National Center for
1Y4J: Crystal Structure Of The Paralogue Of The Human Formylglycine Generating Enzyme
J. Biol. Chem. (2005) 280 p.15180-15187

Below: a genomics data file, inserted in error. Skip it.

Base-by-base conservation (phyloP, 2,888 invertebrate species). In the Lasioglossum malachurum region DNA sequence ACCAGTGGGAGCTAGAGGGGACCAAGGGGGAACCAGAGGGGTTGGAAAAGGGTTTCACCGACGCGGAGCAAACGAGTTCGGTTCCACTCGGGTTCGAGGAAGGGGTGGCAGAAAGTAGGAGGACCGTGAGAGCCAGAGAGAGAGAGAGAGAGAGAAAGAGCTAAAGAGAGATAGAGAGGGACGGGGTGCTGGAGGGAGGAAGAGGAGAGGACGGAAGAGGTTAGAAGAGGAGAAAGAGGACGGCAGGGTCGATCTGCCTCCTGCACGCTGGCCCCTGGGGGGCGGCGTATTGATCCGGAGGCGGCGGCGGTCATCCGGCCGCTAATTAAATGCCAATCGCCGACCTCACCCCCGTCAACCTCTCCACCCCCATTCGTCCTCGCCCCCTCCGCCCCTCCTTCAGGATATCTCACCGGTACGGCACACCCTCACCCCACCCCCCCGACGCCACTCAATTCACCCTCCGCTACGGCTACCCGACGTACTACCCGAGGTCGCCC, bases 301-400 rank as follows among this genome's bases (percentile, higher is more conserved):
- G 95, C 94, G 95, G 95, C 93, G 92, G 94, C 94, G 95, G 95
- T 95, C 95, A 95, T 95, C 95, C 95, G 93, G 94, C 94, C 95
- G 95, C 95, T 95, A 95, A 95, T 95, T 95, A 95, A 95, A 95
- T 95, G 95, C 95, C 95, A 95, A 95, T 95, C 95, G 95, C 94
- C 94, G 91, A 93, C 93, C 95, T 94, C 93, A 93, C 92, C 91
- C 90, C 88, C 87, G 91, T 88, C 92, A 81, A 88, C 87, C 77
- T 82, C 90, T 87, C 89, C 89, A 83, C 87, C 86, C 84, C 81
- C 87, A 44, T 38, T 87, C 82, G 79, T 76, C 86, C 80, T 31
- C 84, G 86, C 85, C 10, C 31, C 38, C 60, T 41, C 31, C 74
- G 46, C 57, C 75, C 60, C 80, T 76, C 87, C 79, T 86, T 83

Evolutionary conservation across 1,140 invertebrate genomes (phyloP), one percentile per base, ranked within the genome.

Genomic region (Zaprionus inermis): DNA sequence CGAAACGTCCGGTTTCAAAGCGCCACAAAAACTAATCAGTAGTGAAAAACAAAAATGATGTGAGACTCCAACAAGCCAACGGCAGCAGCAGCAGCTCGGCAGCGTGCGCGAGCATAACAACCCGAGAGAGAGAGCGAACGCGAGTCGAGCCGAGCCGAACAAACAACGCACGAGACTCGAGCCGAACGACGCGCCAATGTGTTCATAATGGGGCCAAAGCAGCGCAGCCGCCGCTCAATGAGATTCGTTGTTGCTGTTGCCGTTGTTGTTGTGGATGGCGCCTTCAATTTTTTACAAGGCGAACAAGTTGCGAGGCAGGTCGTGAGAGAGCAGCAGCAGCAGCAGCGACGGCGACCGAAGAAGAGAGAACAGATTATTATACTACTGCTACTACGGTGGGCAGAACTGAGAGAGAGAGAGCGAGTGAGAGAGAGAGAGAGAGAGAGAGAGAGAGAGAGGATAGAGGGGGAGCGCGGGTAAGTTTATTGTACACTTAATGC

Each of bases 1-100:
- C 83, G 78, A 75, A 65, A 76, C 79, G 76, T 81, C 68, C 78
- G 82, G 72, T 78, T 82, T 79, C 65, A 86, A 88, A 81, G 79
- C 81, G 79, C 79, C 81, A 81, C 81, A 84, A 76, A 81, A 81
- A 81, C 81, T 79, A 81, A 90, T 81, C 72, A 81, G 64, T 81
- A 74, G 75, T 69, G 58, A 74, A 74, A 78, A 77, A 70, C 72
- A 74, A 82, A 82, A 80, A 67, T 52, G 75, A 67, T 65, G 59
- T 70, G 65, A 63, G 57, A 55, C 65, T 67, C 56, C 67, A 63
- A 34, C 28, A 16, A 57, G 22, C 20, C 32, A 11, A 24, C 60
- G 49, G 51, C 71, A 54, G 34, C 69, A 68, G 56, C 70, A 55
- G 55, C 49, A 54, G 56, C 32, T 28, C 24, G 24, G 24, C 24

In eukaryotes, sulfate esters are degraded by sulfatases, which possess a unique Calpha-formylglycine residue in their active site. The defect in post-translational formation of the Calpha-formylglycine residue causes a severe lysosomal storage disorder in humans. Recently, FGE (formylglycine-generating enzyme) has been identified as the protein required for this specific modification. Using sequence comparisons, a protein homologous to FGE was found and denoted pFGE (paralog of FGE). pFGE binds a sulfatase-derived peptide bearing the FGE recognition motif, but it lacks formylglycine-generating activity. Both proteins belong to a large family of pro- and eukaryotic proteins containing the DUF323 domain, a formylglycine-generating enzyme domain of unknown three-dimensional structure. We have crystallized the glycosylated human pFGE and determined its crystal structure at a resolution of 1.86 A. The structure reveals a novel fold, which we denote the FGE fold and which therefore serves as a paradigm for the DUF323 domain. It is characterized by an asymmetric partitioning of secondary structure elements and is stabilized by two calcium cations. A deep cleft on the surface of pFGE most likely represents the sulfatase polypeptide binding site. The asymmetric unit of the pFGE crystal contains a homodimer. The putative peptide binding site is buried between the monomers, indicating a biological significance of the dimer. The structure suggests the capability of pFGE to form a heterodimer with FGE.